So this is the flaw in the standards movement’s grand strategy: you have to be interested in standards in order to discover them. There is no built-in mechanism to convert the skeptics, or to reach the people who’ve never heard of web standards in the first place. You find the right resources only after you’ve become convinced of the need to use web standards.
The strategy of concentrating on freelancers, small businesses, and institutions has served the standards movement well enough in the past nine years. In fact, its success is remarkable. Plenty of web developers—many of whom work for large web companies—have become standards-aware.
But our strategy needs an additional component aimed at convincing large web companies to become more open in their standards support. Large companies need many front-end programmers, both employees and freelancers. If a large company switches to web standards, it obviously requires its employees and freelancers to become standards-aware or look for another job. (Of course, the switch was probably instigated by enthusiastic employees in the first place.)
Granted, some large web companies don’t care about web standards one way or the other. Fortunately, a sizeable minority does care. We should convince this minority to become more open about and—dare I say it?—proud of their use of web standards. We should convince them to spread the word; not on the developer level but on the management level.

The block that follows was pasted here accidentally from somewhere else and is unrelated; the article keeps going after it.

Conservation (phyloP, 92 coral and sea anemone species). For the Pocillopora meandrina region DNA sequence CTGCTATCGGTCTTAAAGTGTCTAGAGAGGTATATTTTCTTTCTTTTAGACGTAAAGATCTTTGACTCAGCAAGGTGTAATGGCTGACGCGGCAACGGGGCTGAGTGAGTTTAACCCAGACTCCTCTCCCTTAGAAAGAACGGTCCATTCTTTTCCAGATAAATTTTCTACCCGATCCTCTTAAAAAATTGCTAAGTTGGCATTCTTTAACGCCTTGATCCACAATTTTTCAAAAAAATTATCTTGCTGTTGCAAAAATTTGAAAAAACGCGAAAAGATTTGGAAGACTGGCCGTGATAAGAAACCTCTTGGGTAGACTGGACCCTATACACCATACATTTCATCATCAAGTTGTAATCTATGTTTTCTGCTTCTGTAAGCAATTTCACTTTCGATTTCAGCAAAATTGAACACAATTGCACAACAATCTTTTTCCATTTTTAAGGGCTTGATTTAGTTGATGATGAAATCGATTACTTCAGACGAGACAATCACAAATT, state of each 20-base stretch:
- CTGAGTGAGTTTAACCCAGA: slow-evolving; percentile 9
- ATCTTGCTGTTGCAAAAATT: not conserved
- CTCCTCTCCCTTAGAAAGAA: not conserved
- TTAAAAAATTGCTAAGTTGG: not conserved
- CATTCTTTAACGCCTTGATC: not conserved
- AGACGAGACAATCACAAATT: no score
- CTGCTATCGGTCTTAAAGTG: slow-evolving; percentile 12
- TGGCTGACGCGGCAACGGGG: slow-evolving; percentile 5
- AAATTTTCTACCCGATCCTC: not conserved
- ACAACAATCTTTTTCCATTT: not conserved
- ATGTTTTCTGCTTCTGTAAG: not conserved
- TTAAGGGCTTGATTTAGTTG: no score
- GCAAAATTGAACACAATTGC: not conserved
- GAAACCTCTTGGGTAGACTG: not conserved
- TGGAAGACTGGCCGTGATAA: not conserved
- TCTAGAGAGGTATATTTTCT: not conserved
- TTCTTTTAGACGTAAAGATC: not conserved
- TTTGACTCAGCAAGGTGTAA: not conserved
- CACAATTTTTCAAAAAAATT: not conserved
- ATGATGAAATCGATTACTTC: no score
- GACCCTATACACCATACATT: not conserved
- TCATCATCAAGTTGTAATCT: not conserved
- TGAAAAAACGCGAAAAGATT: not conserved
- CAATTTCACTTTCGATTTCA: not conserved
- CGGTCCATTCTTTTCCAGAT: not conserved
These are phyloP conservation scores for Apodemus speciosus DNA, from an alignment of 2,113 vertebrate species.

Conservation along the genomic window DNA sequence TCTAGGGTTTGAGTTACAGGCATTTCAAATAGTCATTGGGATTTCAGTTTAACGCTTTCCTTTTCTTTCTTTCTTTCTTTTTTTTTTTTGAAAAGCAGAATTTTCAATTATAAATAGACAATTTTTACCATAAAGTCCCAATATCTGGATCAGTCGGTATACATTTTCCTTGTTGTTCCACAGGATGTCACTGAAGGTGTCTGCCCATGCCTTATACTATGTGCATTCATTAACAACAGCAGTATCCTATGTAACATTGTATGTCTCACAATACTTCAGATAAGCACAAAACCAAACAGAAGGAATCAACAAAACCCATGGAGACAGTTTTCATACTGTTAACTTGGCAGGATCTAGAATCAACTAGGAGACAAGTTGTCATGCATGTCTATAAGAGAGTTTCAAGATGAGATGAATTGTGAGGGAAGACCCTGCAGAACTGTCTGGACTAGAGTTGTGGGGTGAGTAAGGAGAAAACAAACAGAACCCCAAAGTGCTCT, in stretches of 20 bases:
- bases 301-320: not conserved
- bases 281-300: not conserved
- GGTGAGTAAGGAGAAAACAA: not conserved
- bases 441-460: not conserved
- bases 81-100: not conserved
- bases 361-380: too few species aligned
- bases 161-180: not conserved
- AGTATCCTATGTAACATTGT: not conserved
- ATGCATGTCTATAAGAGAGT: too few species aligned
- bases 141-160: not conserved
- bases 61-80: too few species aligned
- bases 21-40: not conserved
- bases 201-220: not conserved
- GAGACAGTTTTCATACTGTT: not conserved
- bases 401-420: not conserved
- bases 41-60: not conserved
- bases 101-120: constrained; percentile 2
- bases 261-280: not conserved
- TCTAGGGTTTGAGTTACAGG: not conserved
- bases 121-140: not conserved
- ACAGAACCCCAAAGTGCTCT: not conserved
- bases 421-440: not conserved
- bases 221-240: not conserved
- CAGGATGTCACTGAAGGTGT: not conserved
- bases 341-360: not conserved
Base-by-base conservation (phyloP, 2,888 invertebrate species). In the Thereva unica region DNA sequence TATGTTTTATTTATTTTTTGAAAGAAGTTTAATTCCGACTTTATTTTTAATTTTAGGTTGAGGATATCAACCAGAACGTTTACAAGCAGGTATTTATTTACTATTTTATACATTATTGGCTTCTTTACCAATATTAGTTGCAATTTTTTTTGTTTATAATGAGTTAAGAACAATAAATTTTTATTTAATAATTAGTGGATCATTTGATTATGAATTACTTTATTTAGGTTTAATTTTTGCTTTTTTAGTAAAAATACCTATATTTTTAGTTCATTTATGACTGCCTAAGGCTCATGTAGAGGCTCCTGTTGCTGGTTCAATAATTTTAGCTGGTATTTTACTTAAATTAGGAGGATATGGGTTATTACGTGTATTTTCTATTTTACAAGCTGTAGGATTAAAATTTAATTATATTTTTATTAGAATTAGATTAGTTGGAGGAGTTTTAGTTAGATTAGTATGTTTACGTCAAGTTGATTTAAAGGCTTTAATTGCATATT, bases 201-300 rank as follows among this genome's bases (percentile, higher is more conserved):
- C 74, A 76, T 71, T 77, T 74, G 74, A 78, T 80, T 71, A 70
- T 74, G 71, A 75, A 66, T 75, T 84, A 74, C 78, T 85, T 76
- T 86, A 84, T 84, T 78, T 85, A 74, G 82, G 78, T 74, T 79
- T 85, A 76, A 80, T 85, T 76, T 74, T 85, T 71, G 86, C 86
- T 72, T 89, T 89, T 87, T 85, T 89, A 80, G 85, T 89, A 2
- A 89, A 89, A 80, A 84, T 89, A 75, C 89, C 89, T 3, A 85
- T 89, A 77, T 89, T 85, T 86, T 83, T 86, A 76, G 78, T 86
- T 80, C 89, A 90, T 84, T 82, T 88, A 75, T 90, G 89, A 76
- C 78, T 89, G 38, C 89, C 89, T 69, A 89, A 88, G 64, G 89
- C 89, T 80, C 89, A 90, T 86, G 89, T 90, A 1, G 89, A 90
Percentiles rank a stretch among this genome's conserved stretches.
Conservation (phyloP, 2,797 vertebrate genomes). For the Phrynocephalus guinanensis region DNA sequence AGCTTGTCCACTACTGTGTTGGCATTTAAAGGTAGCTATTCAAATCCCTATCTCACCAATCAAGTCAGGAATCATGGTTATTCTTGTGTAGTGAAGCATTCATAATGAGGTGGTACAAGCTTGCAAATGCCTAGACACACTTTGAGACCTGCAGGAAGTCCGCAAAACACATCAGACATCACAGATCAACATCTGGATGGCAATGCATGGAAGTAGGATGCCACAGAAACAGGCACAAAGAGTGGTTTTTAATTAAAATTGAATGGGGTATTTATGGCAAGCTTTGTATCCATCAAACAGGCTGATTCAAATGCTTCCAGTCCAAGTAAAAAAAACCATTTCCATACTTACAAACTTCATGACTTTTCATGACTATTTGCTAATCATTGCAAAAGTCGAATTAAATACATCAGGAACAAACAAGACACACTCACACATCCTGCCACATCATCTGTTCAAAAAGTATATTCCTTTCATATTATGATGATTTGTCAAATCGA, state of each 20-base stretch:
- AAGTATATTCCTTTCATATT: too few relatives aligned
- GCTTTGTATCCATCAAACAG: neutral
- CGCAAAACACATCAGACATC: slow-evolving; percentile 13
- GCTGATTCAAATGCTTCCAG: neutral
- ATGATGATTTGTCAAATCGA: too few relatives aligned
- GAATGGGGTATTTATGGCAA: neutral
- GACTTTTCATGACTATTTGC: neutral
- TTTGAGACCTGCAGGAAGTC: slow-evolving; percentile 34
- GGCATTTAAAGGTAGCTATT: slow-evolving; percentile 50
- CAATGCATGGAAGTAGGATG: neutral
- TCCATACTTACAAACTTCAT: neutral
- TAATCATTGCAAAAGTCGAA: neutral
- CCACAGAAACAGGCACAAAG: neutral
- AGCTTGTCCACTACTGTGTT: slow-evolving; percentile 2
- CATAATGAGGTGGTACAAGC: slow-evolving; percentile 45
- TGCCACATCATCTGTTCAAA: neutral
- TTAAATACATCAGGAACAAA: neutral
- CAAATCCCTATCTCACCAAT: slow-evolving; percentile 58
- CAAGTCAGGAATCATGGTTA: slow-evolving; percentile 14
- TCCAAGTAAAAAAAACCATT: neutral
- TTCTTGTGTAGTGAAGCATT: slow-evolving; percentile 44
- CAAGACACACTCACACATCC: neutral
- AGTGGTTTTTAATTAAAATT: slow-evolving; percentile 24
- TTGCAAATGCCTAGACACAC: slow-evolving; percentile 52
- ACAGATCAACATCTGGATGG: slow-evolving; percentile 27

Once enough large web companies use web standards and loudly proclaim that fact, other large companies will start to be afraid of missing the Latest and Greatest (always a source of management panic), mend their ways, and start to demand standards awareness from their employees and freelancers, too.
The standards movement could thus indirectly reach many web developers who have rejected or never heard of web standards—and help them adapt, lest they lose their jobs.
Wouldn’t that be something?
Toward a new strategy
How exactly are we going to do this? To the likely disappointment of a few of my readers, this article won’t say how. I am currently experimenting with ways of persuading large web companies to proclaim their support of standards, but it’s a slow process, and success is not guaranteed—and I don’t want to teach you any techniques that might not work.
As we’ve seen, large web companies need web standards, but not the standards movement. They don’t have as many reasons to support it as small businesses and freelancers do.
So your homework for today is: Devise a strategy to convince large web companies to be more open about their use of web standards, even though they don’t have an immediate interest in doing so. And then report back!